For years, when my kids were around, I thought that the way to really make summers creatively productive would be to aim for a drawing a day. It was always hard to actually get to more substantive studio work during that time. Intentions then, and later for other regular drawing “devotions” always gave less than satisfying results. Only an occasional drawing, but when I did them, how revealing.

dog sitting, Sam: my own dog Tuck moves around too much

Two Surface Design Association (SDA) Conferences ago, and looking at the course offerings of Penland School of Crafts, I realized that although the array of techniques and workshops was stunning, what I really want most is to draw. To expand my visual vocabulary. For my hand to be more in touch with what I see and what I want to express. A drawing a day would do it.

Still, it’s hard to fit that in, hard to be the observer instead of the doer.

This year, I learned about The Sketchbook Project, where you sign up to participate by receiving and filling a blank “moleskine” type of sketchbook, which then goes to sketchbook library in Brooklyn, and potentially on display. Yes, it costs a bit to join and needs to be done by a certain date. Hey, we pay tuition for classes. Since this seemed like a good way to force myself into a habit, I gladly signed up.

Receiving the sketchbook was  a bit of a disappointment. Such thin cardboard covers. There’s no reason why participants can’t deconstruct the book, and insert new pages, as long as the size conforms to the guidelines.

I spent time being intimidated by the empty pages. How to start with a bang, not a wimper. Most of us who draw at all know that only 1 of 10 drawings is any good though all have something to teach or can jog our memories as to place and locations. Starting a new sketchbook meant for others was definitely intimidating. My solution? start in the middle. Add pages randomly, numbered as Page 1, Page 2, etc. That seems to be working. Other solution? Use three sketchbooks- my regular journal one, my larger pad, and the Sketchbook Project one. Start my day in one, and migrate to the others. Copy and collage when needed. It’s starting to happen.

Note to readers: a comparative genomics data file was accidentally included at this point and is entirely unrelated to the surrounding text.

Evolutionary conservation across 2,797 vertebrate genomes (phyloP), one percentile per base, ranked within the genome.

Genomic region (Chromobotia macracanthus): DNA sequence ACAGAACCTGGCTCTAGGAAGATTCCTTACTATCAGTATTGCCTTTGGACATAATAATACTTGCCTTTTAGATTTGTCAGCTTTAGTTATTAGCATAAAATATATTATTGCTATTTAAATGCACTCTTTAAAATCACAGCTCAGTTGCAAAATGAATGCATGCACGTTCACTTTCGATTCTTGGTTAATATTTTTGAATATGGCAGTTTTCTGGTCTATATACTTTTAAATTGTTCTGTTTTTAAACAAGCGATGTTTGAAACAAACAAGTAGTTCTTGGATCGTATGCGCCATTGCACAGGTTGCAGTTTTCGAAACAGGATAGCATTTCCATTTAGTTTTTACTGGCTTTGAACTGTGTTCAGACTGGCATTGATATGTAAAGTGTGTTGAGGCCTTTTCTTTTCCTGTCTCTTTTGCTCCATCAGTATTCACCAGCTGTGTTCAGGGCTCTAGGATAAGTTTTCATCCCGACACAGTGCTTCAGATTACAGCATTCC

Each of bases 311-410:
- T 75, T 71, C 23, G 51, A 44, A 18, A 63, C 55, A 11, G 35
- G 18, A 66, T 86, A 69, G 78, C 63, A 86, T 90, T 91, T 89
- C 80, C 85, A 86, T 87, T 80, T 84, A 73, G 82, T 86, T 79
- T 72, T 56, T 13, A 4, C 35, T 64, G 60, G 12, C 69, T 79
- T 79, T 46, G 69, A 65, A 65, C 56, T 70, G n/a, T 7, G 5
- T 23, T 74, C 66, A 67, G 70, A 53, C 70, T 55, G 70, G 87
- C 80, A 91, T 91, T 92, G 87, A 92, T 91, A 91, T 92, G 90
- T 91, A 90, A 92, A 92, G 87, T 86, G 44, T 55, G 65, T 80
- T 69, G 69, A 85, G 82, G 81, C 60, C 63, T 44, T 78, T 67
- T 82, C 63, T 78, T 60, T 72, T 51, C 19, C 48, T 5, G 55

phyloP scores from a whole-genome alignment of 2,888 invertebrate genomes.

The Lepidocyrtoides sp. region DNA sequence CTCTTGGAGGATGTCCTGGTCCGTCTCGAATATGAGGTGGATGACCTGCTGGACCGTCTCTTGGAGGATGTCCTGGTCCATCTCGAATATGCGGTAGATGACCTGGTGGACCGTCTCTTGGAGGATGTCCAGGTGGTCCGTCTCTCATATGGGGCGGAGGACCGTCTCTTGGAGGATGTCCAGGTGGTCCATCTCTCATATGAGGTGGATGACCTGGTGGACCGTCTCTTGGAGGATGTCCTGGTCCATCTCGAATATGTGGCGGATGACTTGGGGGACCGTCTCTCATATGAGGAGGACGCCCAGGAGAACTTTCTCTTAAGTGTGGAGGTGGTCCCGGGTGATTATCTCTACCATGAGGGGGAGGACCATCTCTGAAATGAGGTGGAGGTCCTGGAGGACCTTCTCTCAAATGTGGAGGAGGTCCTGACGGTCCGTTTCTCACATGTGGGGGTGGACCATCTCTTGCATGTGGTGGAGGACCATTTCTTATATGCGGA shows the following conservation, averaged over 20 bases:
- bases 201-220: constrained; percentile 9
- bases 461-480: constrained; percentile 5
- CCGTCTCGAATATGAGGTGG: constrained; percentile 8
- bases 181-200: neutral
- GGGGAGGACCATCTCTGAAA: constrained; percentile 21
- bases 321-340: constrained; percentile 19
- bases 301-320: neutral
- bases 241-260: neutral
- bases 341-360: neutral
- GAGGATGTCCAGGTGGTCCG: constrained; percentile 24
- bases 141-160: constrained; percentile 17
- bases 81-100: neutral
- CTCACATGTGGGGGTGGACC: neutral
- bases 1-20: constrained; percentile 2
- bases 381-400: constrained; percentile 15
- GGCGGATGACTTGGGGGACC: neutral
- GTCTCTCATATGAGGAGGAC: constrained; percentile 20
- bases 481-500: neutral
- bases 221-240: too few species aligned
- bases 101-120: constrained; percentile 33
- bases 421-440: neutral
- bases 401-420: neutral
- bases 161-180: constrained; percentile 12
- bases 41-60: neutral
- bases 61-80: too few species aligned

I’m also adopting some techniques about holding a brush and using washes that I learned in a Chinese Painting class, with a teacher from China who spoke no English and his interpreter, who was hard to understand. We sat in a basement and drew symbolic landscape on a beautiful spring day. Ironic, but the techniques have truly been useful.

Along the way, I’ve also found some interesting web communities of sketchers, like Urban Sketchers. Like Life Sketcher, Stan Fellows, and others.

I haven’t done enough yet to really have an effect on my paintings and prints on fabrics, but that should come. For now, it’s a rich time of year to draw outside, to see potential in any view. For really, anything can be made into a drawing, and the most mundane subject matter can be the most interesting.  My sketchbook will not be glamorous, but it will be a step in the right direction, for me, made fun by sitting outside – and – simply – drawing.

what happens with modular repeats: dried Roma tomato

Iowa SDA-SAQA-IA Artquilters Meeting

Iowa is a big state with a small population, smaller than the Twin Cities in Minnesota. Our Surface Design Association (SDA) and Studio Art Quilt Associates (SAQA) are small enough that it makes sense to pool our resources and meet together in different locations in central and eastern Iowa. I held an earlier meeting last February at my home, and this time Carol Coohey shared her home and inspiring studio with us. Nineteen women attended from the Des Moines area, Elkader, Grinnell, Guernsey, Oskaloosa, Fairfield, Cedar Rapids and Iowa City/Coralville.

Karin Gundlach explored the issue of what kind of finishing presentation is most appropriate to art quilts and fiber art in general, especially smaller pieces. She posed several questions in an online SAQA forum and received a wealth of technical responses, from mounting on a protruding cloth-covered or painted “frame,” to shadow box framing, to armatures. In general the consensus was that framing or mounting of some kind helps to set these pieces off and relate them to their environment. Some participants shared pieces in which presentation was discussed.

Kris Grover shares her ideas for studio design (above), with Amanda Murphy discussing lighting (below)